New Study Gives Details on States Most Impacted by Natural Disasters

A recent WalletHub story analyzed 50 states to understand which historically have been affected the most by natural disasters. The study focused on the number of climate disasters causing $1 billion or more in damages between 1980 and 2022, along with the amount of loss from climate disasters causing $1 billion or more in damage per capita. This year, natural disasters have already surpassed $1 billion worth of damage.

The following are the top five states the study found to be the most affected by natural disasters since 1980:

  1. Mississippi
    • Mississippi has had seven climate disasters causing at least $1 billion in damages. The state was hit by a Category 4 hurricane last year, known as Hurricane Ida, as well as Hurricane Katrina in 2005.
  2. Louisiana
    • Louisiana has had 11 climate disasters causing at least $1 billion damages since 1980.  The state was severely impacted by Hurricane Katrina in 2005, which was considered the costliest tropical cyclone to hit the U.S.
  3. Texas
    • Texas has had one climate disaster that has caused more than $1 billion in damages —Hurricane Harvey. It hit the state in 2017 and cost the U.S. about $149 billion, considered the second costliest tropical cyclone.
  4. Iowa
    • Iowa has had 22 climate disasters that have caused at least $1 billion in damages. The state has endured more frequent and intense rain, flooding, droughts and extreme heat. In 2019, Iowa was hit with record-breaking flooding and in 2012 suffered an extreme drought.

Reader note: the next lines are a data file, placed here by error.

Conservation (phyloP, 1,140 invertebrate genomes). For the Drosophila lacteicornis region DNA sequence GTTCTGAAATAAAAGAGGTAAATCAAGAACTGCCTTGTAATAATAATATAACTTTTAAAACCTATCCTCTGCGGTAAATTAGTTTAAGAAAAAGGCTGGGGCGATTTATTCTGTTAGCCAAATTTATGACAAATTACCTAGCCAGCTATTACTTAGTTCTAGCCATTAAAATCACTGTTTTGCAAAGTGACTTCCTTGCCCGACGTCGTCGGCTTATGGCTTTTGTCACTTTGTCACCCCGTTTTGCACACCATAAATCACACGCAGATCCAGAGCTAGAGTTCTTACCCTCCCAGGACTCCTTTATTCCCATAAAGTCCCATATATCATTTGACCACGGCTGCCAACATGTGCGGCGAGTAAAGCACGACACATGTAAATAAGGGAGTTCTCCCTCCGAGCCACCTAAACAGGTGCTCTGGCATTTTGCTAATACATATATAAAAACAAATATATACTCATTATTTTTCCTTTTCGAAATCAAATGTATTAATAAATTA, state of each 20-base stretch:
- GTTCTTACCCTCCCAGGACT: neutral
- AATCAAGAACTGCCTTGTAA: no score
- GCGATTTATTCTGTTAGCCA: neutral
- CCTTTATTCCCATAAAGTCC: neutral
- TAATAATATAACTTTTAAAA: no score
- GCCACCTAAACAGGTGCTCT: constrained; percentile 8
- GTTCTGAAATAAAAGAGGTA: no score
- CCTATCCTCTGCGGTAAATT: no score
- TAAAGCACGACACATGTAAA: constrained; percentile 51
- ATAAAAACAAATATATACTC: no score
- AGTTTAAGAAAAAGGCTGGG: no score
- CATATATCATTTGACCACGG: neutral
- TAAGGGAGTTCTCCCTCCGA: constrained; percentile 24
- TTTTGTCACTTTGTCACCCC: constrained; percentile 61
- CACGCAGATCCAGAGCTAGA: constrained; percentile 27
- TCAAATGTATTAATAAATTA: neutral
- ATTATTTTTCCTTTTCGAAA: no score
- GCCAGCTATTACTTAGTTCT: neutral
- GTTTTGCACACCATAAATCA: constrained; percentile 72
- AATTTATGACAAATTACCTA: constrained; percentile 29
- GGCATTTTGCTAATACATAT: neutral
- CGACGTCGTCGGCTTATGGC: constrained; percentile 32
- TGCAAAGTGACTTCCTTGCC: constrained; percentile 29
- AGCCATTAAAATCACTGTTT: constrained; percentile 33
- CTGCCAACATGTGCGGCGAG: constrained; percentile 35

5. Alabama
    • Alabama has had one climate disaster causing more than $1 billion in damage since 1980, known as the “storm of the century” in 1993. The state endured a record-breaking snowstorm that covered every square inch of the state and caused widespread power outages.

With natural disasters influencing all states in some capacity, click here for more information and the full ranking of states.



EFCN Webinar on Regionalization and the Power of Partnership

On Tuesday, October 11, 2022, from 1:00 – 2:00 pm (eastern time), The Environmental Finance Center Network (EFCN) will host a webinar entitled, “Regionalization and the Power of Partnership.” During the webinar, participants will hear about ways to address small system challenges with aging infrastructure, lack of personnel, and limited financial resources – through regionalization and approaches to collaboration. For more information, visit the EFCN website. Register for the webinar here.

October 4, 2022

Congress Passes Continuing Resolution Funding the Federal Government through December 16

On Friday (September 30), the House of Representatives voted to approve a bill to fund the federal government through December 16. The Senate had already passed the measure on Thursday (September 29). Now the bill will go to President Joe Biden for his signature averting the government shutdown, narrowly missing the midnight deadline.

September 30, 2022

EPA Finalizes Additional Waiver for Build America, Buy America Requirements

On September 26, EPA finalized an additional waiver from the requirements under the Build America, Buy America Act (BABA). The waiver is applicable to small projects with total federal funding (direct EPA funding and any other federal agency) in amounts equal to or less than the Simplified acquisition threshold, which is currently $250,000. ASDWA submitted comments when the waiver was first proposed generally supporting the waiver but recommended that EPA increase the threshold to $1 million. ASDWA argued that this increase would better achieve the Agency’s goals of reducing the burden on small and disadvantaged communities. The final waiver can be found on EPA’s ‘Approved BABA Waivers’ page.